Obesity Pegs The Risk For Developing Osteoporosis
While most of the focus on obesity is from the perspective of the risks it adds to a person’s cardiovascular health, chances of developing diabetes, sleep apnea, certain cancer types and other medical conditions, it has now come to light that obesity also plays a major role in pegging your risk of developing osteoporosis and osteoarthritis later in life.
Researchers from Sweden’s Sahlgrenska Academy (Gothenburg University) have carried out a study which revealed that the body’s obesity-related hormone called adiponectin was responsible for increased risk of fractures as well as osteoporosis. (1)
Obesity is an adverse medical condition where the body accumulates excessive fat and puts it to risk for various health problems and in some cases life expectancy. Obesity is usually managed by improving the lifestyle of the effected person through better eating habits, improving food quality, exercising and dieting.
Adiponectin is a polypeptide hormone of protein make-up. It is secreted by fat cells called adipocytes. As a hormone, it is responsible for regulating a number of metabolic processes in the human body such as regulating glucose and fatty acid burning as well as controlling insulin sensitivity and effecting weight loss. (2) Quantity of adiponectin secreted into the blood plasma is inversely correlated with body fat percentage in adults.
Since our skeletal structure is a complex system linked to our brain, muscle and fatty tissues, it keeps active at both external structure level as well as intrinsically. The stem cells are formed in the skeleton of our body, which is also home to hormones that control the body’s blood sugar and obesity by sending signals to other organs.
Bones achieve maximum strength for the least amount of weight. The study of bones will show that it increases in thickness in such areas which are subject to repeated weight bearing. The constitution of the bones is such that the calcium and phosphate that make it, also give bone its ability to withstand compression and bending forces. (3) However, increase in body weight puts a sustained and continuous pressure on the entire network of bones, thus weakening it over a period of time.
The research at Sahlgrenska Academy was an international research project which revealed that raised levels of obesity hormone in the blood could be connected to osteoporosis. The study was conducted on 11,000 elderly men across Sweden, USA and Hong Kong, on whom risk factors connected to osteoporosis were being assessed. Lead researcher of the Academy, Dan Mellstrom who is also an expert on osteoporosis particularly examined the obesity hormone adiponectin’s relationship with developing osteoporosis. As per Mellstrom, “High levels of adiponectin in the elderly seem to be associated with both reduced functioning of the musculature and a more fragile skeleton. This means a higher risk of fractures and falls, and also increased mortality.” (4)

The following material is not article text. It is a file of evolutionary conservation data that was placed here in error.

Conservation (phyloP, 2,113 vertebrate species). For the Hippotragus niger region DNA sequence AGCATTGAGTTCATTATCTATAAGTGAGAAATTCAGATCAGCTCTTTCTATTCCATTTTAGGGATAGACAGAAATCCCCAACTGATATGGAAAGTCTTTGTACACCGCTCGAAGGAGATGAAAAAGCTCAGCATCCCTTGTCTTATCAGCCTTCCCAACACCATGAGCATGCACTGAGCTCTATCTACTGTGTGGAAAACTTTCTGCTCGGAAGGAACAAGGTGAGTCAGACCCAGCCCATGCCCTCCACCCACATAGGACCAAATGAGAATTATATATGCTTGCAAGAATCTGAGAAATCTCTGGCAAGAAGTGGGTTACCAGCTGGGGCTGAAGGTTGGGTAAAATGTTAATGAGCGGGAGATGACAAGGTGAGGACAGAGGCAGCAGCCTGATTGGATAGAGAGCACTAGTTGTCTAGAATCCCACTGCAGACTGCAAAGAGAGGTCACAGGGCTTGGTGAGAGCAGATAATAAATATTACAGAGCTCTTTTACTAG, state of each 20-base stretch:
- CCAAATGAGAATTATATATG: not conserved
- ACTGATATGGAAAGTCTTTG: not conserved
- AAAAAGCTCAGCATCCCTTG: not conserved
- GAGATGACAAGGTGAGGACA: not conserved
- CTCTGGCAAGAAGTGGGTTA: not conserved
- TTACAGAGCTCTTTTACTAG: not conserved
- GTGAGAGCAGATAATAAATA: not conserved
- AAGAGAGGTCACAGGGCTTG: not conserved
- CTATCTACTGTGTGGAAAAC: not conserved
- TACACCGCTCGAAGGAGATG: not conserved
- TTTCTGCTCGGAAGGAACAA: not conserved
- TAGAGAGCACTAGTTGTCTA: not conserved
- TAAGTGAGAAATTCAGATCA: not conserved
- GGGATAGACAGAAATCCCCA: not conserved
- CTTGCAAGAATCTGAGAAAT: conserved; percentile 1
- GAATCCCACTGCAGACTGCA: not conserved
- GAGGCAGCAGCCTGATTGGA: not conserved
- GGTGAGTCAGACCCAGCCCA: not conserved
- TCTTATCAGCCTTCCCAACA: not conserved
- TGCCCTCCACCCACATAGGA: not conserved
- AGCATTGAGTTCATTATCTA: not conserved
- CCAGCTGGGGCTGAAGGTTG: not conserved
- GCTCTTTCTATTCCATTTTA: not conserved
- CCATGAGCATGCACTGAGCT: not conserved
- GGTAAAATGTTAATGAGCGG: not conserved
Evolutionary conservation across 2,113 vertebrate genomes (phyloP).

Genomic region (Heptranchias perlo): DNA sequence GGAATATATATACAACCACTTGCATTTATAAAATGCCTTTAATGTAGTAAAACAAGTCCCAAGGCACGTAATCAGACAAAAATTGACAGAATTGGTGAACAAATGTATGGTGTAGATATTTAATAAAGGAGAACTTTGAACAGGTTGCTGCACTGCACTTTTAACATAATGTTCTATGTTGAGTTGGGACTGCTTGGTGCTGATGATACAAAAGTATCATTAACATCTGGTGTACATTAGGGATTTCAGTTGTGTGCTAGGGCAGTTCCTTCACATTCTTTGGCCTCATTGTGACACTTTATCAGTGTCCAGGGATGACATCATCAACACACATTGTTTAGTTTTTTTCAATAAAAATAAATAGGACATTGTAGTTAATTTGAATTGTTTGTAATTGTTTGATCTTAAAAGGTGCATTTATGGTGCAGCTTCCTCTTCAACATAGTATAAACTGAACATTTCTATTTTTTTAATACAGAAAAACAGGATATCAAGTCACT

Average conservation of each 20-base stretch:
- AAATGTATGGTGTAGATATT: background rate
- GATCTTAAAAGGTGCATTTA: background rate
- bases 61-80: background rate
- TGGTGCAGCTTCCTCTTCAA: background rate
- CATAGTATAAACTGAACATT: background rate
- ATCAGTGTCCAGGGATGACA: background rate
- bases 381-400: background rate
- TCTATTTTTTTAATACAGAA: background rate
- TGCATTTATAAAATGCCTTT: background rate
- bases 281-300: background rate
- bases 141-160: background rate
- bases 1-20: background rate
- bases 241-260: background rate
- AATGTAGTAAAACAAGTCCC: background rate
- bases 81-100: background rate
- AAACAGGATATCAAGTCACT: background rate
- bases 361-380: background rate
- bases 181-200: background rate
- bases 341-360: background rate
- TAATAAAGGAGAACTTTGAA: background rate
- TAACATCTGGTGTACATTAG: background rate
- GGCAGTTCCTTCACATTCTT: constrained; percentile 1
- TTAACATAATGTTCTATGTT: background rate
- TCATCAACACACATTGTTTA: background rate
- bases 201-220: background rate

The study brought to light another fact – people who had raised levels of the hormone adiponectin also had more fragile skeletons which them more susceptible to fractures and increased functional aging of bones. The increases danger of fractures was assisted by factors such as lower muscle mass and reduced muscular strength which was found common among those with higher levels of adiponectin in their blood plasma.
1. Obesity Hormone Adiponectin Increases the Risk of Osteoporosis in the Elderly, Study Finds; Science Daily; November, 2011; http://www.sciencedaily.com/releases/2011/11/111101171036.htm
2. Definition of Adiponectin; MedicineNet.com; November, 2011; http://www.medterms.com/script/main/art.asp?articlekey=17982
3. Osteoporosis; NetDoctor; November, 2011; http://www.netdoctor.co.uk/diseases/facts/osteoporosis.htm
4. Obesity Hormone Adiponectin Increases The Risk Of Osteoporosis In The Elderly; University Of Gothenburg – The Sahlgrenska Academy – News; November, 2011; http://www.sahlgrenska.gu.se/english/news_and_events/news/News_Detail/obesity-hormone-adiponectin-increases-the-risk-of-osteoporosis-in-the-elderly.cid1044806